Feds won’t overrule states on marijuana laws. No, guys. This is NOT a good thing.
A few of the conservative blogs out there disagree with me on this, but in my opinion, they misunderstand the whole situation.
They seem to think that ignoring a federal law is ok as long as the states want to handle it. That’s not the way its supposed to work.
Federal law trumps state law. No questions, no debate. That’s the way its supposed to be. Not enforcing a federal law because that state has its own ideas is insane. At what point do we draw the line? What if one state says the illegal immigration is legal? What if California, in a fit of liberal insanity decided that all military installations belonged to them? Would that be ok because it supports “Federalism”? Of course not!
As I said, when federal law covers anything, a state law can add additional restrictions, but cannot lessen nor remove the impact of that federal law. Disagree? Well, guess what? You are wrong. Let’s check that little thing we call a Constitution:
THE SUPREMACY CLAUSE Article. VI. This Constitution, and the Laws of the United States which shall be made in Pursuance thereof; and all Treaties made, or which shall be made, under the Authority of the United States, shall be the supreme Law of the Land; and the Judges in every State shall be bound thereby, any thing in the Constitution or Laws of any State to the Contrary notwithstanding.
So, these blogs misidentify the problem and think that putting the states over the federal government is the way it should be. Not even close people. You are trying to fix the wrong problem with the wrong solution.
The problem is that the federal government is regulating TOO MUCH, not that the laws shouldn’t cover the states.
Remove a federal law and the states decide what happens. If you want medical marijuana legal in a state, change the federal law to remove the restrictions on it, then it is automatically up to the states to decide. Ceding power to the states and ignoring federal law weakens the entire nation.
The federal government should be loathe to put ANY law in place and only do so if they have to. States can decide most of this on their own. Instead, we have a situation where the federal government wants to control every aspect of our lives and every new law they add weakens the powers of the states.
You want a state to have a law about something? Make the Federal government give up control of that thing. Ignoring a federal law because a president doesn’t like it sets a dangerous precedence. What happens when he says “Let’s not enforce immigration laws?” When the borders open up because the states don’t have the resources to protect them, will the conservatives say “If we could count on this as an indicator for a trend towards federalism in the Obama administration, I’d call it the best development since Election Day” as Hot Air did about this?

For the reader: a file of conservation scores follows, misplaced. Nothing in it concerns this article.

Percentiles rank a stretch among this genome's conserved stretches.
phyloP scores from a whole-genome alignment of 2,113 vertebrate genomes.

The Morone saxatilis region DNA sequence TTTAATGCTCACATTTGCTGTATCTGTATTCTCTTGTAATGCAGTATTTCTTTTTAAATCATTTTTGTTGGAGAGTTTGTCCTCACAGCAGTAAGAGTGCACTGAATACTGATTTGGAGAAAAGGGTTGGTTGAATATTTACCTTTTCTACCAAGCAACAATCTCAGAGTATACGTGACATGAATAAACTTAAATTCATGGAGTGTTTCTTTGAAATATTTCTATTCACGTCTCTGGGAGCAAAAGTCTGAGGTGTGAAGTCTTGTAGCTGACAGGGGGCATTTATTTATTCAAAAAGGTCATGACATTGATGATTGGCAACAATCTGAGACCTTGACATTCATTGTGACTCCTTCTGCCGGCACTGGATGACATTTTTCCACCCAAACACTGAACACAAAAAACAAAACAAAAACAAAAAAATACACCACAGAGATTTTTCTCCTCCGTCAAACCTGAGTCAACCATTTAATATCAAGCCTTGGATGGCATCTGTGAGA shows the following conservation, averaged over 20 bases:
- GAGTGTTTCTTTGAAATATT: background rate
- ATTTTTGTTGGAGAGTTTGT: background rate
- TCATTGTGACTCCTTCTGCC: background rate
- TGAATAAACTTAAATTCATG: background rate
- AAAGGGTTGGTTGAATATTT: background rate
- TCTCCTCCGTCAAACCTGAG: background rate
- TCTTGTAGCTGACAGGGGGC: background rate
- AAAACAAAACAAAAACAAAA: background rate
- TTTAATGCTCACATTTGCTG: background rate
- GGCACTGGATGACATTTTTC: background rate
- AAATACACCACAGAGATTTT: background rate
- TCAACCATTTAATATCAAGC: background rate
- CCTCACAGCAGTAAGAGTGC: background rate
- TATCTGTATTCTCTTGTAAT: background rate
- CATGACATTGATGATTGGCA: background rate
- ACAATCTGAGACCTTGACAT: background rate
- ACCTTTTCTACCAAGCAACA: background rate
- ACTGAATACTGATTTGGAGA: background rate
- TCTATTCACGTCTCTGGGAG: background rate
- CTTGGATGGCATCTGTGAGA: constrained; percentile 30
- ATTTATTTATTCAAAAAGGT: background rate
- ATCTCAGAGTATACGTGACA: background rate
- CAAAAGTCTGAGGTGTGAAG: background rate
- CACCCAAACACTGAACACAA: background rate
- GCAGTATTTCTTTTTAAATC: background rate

The president is the head of the executive branch of the government. His JOB is to enforce the laws. He is failing at that job and sadly, getting praised for it by some conservatives. Conservatives are supposed to believe in a smaller central government, not one that picks and chooses what laws it will enforce.
In a shocking move, the Obama administration has decided to embrace federalism. Well, not really all that shocking, as the Department of Justice plans to reverse a Bush administration policy of enforcing federal marijuana laws in states that allow for medicinal use of the substance. The decision, to be officially announced later today, will impact fourteen states that allow for the possession and distribution of marijuana under varying levels of medical supervision:
Federal drug agents won’t pursue pot-smoking patients or their sanctioned suppliers in states that allow medical marijuana, under new legal guidelines to be issued Monday by the Obama administration.
Two Justice Department officials described the new policy to The Associated Press, saying prosecutors will be told it is not a good use of their time to arrest people who use or provide medical marijuana in strict compliance with state law.